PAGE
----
Posted in: Case Comment, Substantive Law: Judicial Decisions, ulc_ecomm_list

Nova Scotia’s Cyberbullying Law Struck Down

Nova Scotia’s Cyber-Safety Act has been struck down as unconstitutional, with immediate effect.

The law clearly intended to restrict expression. The way it did so was held so vague as not to constitute a restriction “prescribed by law” as required by section 1 of the Charter. It was also disproportionate to the harms it sought to remedy. The court declined to suspend application of the ruling, as the Crown had requested.

Further details are in the blog of the successful counsel, David Fraser of Halifax.

Tragic circumstances do not justify a hasty or overbroad legislative response. . . . [more]

Posted in: Justice Issues, Substantive Law: Judicial Decisions, ulc_ecomm_list

Lawyers, Boards and Cybersecurity

A lot of attention is being paid these days to cyberthreats and cybersecurity. It seems widely accepted that such threats and security questions cannot be confined to the IT department any more, but they involve sufficiently critical threats to organizations that boards of directors have to get involved. When boards get involved, they turn to their counsel.

Some enterprising law firms in the US have published books on the topic. The blurb for this one strikes me as a bit over the top – and the threats they sketch have been real for years (off-the-shelf attack software available for . . . [more]

Posted in: Practice of Law, Technology, ulc_ecomm_list

Will Facebook Overprotect Privacy?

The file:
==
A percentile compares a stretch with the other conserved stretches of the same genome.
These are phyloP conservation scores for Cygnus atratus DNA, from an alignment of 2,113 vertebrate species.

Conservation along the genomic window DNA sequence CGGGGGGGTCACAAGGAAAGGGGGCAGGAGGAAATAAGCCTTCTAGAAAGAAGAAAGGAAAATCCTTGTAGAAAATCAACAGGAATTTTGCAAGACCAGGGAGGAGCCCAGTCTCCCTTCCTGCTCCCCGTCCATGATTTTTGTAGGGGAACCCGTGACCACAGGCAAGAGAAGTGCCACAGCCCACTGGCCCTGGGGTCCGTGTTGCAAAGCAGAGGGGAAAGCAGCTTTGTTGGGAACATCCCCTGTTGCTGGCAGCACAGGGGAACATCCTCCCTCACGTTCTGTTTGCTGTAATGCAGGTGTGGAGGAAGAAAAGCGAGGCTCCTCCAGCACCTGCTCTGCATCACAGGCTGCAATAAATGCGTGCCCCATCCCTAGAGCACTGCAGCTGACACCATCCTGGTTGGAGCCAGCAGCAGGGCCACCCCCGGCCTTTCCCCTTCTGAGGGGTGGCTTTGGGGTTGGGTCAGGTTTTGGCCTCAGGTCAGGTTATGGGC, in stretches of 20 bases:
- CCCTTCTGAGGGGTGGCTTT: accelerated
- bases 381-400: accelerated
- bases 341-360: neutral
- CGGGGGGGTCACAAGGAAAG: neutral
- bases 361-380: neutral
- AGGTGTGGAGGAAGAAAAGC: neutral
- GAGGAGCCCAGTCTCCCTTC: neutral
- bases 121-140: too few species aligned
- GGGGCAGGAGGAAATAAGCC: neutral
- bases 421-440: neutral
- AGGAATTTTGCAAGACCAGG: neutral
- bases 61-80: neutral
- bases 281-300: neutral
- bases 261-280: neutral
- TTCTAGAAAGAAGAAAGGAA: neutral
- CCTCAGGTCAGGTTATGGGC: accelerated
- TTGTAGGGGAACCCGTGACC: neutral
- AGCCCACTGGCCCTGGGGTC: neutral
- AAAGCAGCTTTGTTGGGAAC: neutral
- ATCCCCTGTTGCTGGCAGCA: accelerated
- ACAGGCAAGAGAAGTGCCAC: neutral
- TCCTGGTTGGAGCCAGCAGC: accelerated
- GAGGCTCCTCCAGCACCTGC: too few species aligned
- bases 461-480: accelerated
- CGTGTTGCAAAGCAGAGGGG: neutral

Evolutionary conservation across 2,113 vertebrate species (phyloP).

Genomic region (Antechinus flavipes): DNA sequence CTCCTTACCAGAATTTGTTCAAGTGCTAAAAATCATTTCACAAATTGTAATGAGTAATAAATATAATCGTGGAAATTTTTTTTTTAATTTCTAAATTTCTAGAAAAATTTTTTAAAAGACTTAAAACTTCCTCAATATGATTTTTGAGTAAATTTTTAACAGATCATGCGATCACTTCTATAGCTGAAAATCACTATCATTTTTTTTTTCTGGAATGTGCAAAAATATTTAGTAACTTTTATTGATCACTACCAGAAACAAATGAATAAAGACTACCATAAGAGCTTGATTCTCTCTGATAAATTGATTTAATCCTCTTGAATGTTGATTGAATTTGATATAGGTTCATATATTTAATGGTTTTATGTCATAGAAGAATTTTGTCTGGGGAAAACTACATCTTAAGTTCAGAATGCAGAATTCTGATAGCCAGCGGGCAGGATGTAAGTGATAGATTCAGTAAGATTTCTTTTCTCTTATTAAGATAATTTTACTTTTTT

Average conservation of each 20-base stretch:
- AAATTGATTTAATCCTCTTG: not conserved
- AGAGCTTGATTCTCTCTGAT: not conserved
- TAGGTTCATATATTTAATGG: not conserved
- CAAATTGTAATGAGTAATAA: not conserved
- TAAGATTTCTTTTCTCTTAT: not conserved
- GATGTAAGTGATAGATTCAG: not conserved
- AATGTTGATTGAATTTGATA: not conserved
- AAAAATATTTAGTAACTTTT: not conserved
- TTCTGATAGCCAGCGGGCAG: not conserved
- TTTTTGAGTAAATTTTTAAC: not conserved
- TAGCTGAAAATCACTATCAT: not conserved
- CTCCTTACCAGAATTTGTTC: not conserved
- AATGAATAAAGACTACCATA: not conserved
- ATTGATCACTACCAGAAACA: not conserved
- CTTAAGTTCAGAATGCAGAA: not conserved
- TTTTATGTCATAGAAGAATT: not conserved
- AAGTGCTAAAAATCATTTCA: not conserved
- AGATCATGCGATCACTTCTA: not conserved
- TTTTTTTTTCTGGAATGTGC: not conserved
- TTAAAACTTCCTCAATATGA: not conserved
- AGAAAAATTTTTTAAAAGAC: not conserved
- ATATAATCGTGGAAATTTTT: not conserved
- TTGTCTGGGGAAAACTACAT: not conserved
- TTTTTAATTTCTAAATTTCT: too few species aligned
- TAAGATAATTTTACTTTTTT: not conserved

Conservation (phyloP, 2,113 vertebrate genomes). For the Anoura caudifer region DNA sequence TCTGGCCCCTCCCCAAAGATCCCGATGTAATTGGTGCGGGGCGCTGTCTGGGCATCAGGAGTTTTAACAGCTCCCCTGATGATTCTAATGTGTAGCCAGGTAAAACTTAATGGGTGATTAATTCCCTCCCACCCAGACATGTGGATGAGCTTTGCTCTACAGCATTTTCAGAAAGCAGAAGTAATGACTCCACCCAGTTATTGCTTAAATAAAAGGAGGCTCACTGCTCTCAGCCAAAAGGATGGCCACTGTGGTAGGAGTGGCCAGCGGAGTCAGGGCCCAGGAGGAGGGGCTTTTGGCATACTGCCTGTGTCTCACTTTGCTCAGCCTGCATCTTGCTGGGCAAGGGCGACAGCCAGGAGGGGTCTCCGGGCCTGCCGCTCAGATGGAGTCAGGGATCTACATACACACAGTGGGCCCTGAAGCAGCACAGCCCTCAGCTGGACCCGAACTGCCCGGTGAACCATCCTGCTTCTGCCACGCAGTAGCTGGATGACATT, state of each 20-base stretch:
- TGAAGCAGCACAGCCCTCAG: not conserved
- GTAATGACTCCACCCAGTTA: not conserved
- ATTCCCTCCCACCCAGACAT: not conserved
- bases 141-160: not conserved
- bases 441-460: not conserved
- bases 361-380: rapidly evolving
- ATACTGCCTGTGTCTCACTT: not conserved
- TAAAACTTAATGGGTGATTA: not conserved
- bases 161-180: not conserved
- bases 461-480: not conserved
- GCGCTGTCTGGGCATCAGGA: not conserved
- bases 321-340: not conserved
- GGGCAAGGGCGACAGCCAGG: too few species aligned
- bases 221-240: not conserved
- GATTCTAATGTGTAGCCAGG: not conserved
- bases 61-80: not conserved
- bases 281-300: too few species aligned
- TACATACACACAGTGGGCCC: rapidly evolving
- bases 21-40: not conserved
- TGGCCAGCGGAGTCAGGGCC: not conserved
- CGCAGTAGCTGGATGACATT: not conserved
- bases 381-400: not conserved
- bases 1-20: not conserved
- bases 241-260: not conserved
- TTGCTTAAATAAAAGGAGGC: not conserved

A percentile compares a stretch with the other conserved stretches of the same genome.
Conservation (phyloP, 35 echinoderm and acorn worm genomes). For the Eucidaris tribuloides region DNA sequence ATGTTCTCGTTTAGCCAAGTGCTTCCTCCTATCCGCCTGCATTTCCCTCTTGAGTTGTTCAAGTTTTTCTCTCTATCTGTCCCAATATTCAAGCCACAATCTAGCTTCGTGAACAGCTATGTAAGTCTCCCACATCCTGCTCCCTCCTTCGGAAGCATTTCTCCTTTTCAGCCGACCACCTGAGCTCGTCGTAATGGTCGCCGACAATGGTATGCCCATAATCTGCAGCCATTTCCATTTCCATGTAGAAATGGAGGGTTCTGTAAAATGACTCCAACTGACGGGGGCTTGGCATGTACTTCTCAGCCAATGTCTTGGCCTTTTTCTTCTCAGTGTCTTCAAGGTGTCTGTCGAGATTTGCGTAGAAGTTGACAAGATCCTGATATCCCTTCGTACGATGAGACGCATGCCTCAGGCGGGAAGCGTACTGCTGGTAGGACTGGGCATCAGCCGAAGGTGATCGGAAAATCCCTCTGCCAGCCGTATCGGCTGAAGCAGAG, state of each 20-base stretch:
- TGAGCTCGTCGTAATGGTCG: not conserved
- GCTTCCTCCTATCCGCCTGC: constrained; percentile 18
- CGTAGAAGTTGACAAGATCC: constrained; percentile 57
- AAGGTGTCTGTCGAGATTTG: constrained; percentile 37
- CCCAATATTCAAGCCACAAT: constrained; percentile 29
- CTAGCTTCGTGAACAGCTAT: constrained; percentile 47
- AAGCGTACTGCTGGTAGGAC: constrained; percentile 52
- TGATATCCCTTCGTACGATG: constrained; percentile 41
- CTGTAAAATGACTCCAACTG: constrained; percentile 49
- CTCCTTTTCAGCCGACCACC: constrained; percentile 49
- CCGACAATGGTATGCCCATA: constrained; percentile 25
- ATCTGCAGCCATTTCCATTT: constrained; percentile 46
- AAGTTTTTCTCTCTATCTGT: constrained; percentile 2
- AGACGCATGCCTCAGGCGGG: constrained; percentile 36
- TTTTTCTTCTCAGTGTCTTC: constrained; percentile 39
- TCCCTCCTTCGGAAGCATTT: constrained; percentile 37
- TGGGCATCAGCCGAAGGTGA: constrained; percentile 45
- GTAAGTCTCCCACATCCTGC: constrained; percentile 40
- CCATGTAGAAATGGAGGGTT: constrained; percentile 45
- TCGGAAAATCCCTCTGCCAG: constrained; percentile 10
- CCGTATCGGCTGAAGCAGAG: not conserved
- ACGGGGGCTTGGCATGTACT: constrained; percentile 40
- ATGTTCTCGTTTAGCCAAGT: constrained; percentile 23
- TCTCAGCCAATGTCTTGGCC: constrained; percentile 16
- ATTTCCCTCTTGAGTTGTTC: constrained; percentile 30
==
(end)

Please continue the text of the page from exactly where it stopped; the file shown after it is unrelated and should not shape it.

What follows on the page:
According to the English media, Facebook is thinking of generating an automatic warning to a member who posts a picture of a child to a publicly-accessible page on Facebook.

Is this a serious over-reaction to the threat that the kid – or the parents – face from such a posting? How many people are actually affected by predators of any kind using online pictures? What proportion are those victims of the numbers of people whose pics are on FB?

Is this a tactic by FB to appear to be concerned about privacy when its entire lucrative business model is . . . [more]

Posted in: Technology: Internet, ulc_ecomm_list

How to Prove That a Computer Uploaded Documents to the Cloud

In R. v Cusick, the Ontario Superior Court upheld a search warrant of a computer where that computer was suspected of having been used to upload child pornography to a cloud storage service.

What one searches for, apparently, are ‘artifacts’ – digital traces of the child porn files that passed through the computer on the way to the cloud. The case notes the difference between uploading from the computer’s hard drive (in which case the files may also still be on the computer) and uploading from a USB drive or mobile device (in which case they may not be, . . . [more]

Posted in: Substantive Law: Judicial Decisions, Technology: Internet, ulc_ecomm_list

Problems With Bitcoins as Money?

As you know, the Canadian Senate Committee on Banking, Trade and Commerce published earlier this year a report on Bitcoin and other digital currencies. Bradley Crawford, author of the leading banking law treatise in Canada, has recently written a commentary on that report and on digital currencies generally. That comment – quite critical of the Senate’s report – will be added to his treatise later this month.

He raises one issue that seems to me particularly important to those who promote the use of digital currencies in commercial exchanges: the transfer of control of units of Bitcoin (or equivalent) . . . [more]

Posted in: Substantive Law, Technology, ulc_ecomm_list

Digital Files Are Property in New Zealand

The Supreme Court of New Zealand has held that digital files in a CCTV system are property and could be stolen. Thus someone who accessed the system and uploaded the files to YouTube was convicted under the NZ criminal code for accessing a computer system without colour of right to obtain property.

The Court of Appeal had held that the digital files were not property, but the accused could be convicted of accessing the system to obtain a benefit, since he tried to sell the files before uploading them (not having found a buyer).

This seems like quite a change . . . [more]

Posted in: Substantive Law: Judicial Decisions, Technology, ulc_ecomm_list